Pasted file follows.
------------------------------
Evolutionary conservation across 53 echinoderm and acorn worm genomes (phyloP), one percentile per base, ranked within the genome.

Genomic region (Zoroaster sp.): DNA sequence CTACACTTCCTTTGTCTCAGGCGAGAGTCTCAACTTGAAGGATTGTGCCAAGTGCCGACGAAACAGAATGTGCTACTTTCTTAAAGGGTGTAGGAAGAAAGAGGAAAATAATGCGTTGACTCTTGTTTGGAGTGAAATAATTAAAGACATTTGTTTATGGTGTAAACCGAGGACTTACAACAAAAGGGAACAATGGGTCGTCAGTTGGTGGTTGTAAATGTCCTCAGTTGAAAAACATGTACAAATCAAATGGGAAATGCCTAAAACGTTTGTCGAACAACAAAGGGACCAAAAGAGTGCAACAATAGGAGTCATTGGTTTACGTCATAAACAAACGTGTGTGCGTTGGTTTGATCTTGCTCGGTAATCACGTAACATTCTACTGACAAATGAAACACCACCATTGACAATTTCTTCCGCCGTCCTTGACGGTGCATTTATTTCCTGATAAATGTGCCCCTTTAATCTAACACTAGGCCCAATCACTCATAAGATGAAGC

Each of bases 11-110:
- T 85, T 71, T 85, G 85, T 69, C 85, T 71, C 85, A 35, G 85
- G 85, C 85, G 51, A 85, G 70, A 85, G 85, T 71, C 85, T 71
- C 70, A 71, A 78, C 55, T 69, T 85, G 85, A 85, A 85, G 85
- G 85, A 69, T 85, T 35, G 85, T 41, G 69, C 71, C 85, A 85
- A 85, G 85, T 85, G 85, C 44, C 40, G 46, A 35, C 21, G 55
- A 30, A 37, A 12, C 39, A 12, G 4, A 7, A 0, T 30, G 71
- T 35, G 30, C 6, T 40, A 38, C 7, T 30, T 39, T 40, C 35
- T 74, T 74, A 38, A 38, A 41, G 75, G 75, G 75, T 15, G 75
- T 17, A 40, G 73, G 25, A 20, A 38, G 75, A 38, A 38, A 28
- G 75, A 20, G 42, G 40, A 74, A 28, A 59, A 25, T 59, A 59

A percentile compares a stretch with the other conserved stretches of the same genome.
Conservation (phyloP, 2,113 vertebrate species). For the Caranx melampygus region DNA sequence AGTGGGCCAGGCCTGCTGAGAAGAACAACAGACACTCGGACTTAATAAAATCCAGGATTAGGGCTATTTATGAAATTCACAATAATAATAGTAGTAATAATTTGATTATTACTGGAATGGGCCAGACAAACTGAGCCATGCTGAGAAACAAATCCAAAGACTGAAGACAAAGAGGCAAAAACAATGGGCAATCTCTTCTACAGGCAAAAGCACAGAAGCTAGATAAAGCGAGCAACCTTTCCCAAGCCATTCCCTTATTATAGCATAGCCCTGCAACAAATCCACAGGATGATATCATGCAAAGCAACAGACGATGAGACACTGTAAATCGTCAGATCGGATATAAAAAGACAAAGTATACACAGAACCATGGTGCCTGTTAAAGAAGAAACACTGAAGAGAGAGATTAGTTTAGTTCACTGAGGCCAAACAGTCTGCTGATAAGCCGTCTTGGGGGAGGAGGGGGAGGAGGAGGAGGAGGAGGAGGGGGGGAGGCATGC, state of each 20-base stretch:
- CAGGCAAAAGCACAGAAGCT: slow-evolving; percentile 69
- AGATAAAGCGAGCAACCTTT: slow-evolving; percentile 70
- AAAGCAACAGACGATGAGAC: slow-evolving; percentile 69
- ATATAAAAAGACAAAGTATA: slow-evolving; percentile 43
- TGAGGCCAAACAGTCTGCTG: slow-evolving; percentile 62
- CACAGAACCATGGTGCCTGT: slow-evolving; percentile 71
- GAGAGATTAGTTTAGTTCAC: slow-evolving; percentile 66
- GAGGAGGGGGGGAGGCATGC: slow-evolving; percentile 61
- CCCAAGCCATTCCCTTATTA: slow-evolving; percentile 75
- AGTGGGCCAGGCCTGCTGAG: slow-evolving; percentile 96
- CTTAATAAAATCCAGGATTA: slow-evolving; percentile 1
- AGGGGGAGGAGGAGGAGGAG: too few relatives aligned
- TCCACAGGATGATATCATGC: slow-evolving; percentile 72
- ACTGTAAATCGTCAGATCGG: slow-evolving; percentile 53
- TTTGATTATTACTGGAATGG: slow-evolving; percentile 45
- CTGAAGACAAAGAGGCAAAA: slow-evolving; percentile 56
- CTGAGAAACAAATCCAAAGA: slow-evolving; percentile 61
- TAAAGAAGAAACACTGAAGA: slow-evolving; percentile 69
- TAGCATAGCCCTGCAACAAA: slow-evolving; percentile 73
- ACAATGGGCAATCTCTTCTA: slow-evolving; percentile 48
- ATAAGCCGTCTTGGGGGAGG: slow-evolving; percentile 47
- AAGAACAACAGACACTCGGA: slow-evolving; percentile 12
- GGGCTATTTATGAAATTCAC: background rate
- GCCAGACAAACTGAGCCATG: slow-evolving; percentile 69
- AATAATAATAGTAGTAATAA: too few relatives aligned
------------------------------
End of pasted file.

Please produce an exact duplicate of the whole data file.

Evolutionary conservation across 53 echinoderm and acorn worm genomes (phyloP), one percentile per base, ranked within the genome.

Genomic region (Zoroaster sp.): DNA sequence CTACACTTCCTTTGTCTCAGGCGAGAGTCTCAACTTGAAGGATTGTGCCAAGTGCCGACGAAACAGAATGTGCTACTTTCTTAAAGGGTGTAGGAAGAAAGAGGAAAATAATGCGTTGACTCTTGTTTGGAGTGAAATAATTAAAGACATTTGTTTATGGTGTAAACCGAGGACTTACAACAAAAGGGAACAATGGGTCGTCAGTTGGTGGTTGTAAATGTCCTCAGTTGAAAAACATGTACAAATCAAATGGGAAATGCCTAAAACGTTTGTCGAACAACAAAGGGACCAAAAGAGTGCAACAATAGGAGTCATTGGTTTACGTCATAAACAAACGTGTGTGCGTTGGTTTGATCTTGCTCGGTAATCACGTAACATTCTACTGACAAATGAAACACCACCATTGACAATTTCTTCCGCCGTCCTTGACGGTGCATTTATTTCCTGATAAATGTGCCCCTTTAATCTAACACTAGGCCCAATCACTCATAAGATGAAGC

Each of bases 11-110:
- T 85, T 71, T 85, G 85, T 69, C 85, T 71, C 85, A 35, G 85
- G 85, C 85, G 51, A 85, G 70, A 85, G 85, T 71, C 85, T 71
- C 70, A 71, A 78, C 55, T 69, T 85, G 85, A 85, A 85, G 85
- G 85, A 69, T 85, T 35, G 85, T 41, G 69, C 71, C 85, A 85
- A 85, G 85, T 85, G 85, C 44, C 40, G 46, A 35, C 21, G 55
- A 30, A 37, A 12, C 39, A 12, G 4, A 7, A 0, T 30, G 71
- T 35, G 30, C 6, T 40, A 38, C 7, T 30, T 39, T 40, C 35
- T 74, T 74, A 38, A 38, A 41, G 75, G 75, G 75, T 15, G 75
- T 17, A 40, G 73, G 25, A 20, A 38, G 75, A 38, A 38, A 28
- G 75, A 20, G 42, G 40, A 74, A 28, A 59, A 25, T 59, A 59

A percentile compares a stretch with the other conserved stretches of the same genome.
Conservation (phyloP, 2,113 vertebrate species). For the Caranx melampygus region DNA sequence AGTGGGCCAGGCCTGCTGAGAAGAACAACAGACACTCGGACTTAATAAAATCCAGGATTAGGGCTATTTATGAAATTCACAATAATAATAGTAGTAATAATTTGATTATTACTGGAATGGGCCAGACAAACTGAGCCATGCTGAGAAACAAATCCAAAGACTGAAGACAAAGAGGCAAAAACAATGGGCAATCTCTTCTACAGGCAAAAGCACAGAAGCTAGATAAAGCGAGCAACCTTTCCCAAGCCATTCCCTTATTATAGCATAGCCCTGCAACAAATCCACAGGATGATATCATGCAAAGCAACAGACGATGAGACACTGTAAATCGTCAGATCGGATATAAAAAGACAAAGTATACACAGAACCATGGTGCCTGTTAAAGAAGAAACACTGAAGAGAGAGATTAGTTTAGTTCACTGAGGCCAAACAGTCTGCTGATAAGCCGTCTTGGGGGAGGAGGGGGAGGAGGAGGAGGAGGAGGAGGGGGGGAGGCATGC, state of each 20-base stretch:
- CAGGCAAAAGCACAGAAGCT: slow-evolving; percentile 69
- AGATAAAGCGAGCAACCTTT: slow-evolving; percentile 70
- AAAGCAACAGACGATGAGAC: slow-evolving; percentile 69
- ATATAAAAAGACAAAGTATA: slow-evolving; percentile 43
- TGAGGCCAAACAGTCTGCTG: slow-evolving; percentile 62
- CACAGAACCATGGTGCCTGT: slow-evolving; percentile 71
- GAGAGATTAGTTTAGTTCAC: slow-evolving; percentile 66
- GAGGAGGGGGGGAGGCATGC: slow-evolving; percentile 61
- CCCAAGCCATTCCCTTATTA: slow-evolving; percentile 75
- AGTGGGCCAGGCCTGCTGAG: slow-evolving; percentile 96
- CTTAATAAAATCCAGGATTA: slow-evolving; percentile 1
- AGGGGGAGGAGGAGGAGGAG: too few relatives aligned
- TCCACAGGATGATATCATGC: slow-evolving; percentile 72
- ACTGTAAATCGTCAGATCGG: slow-evolving; percentile 53
- TTTGATTATTACTGGAATGG: slow-evolving; percentile 45
- CTGAAGACAAAGAGGCAAAA: slow-evolving; percentile 56
- CTGAGAAACAAATCCAAAGA: slow-evolving; percentile 61
- TAAAGAAGAAACACTGAAGA: slow-evolving; percentile 69
- TAGCATAGCCCTGCAACAAA: slow-evolving; percentile 73
- ACAATGGGCAATCTCTTCTA: slow-evolving; percentile 48
- ATAAGCCGTCTTGGGGGAGG: slow-evolving; percentile 47
- AAGAACAACAGACACTCGGA: slow-evolving; percentile 12
- GGGCTATTTATGAAATTCAC: background rate
- GCCAGACAAACTGAGCCATG: slow-evolving; percentile 69
- AATAATAATAGTAGTAATAA: too few relatives aligned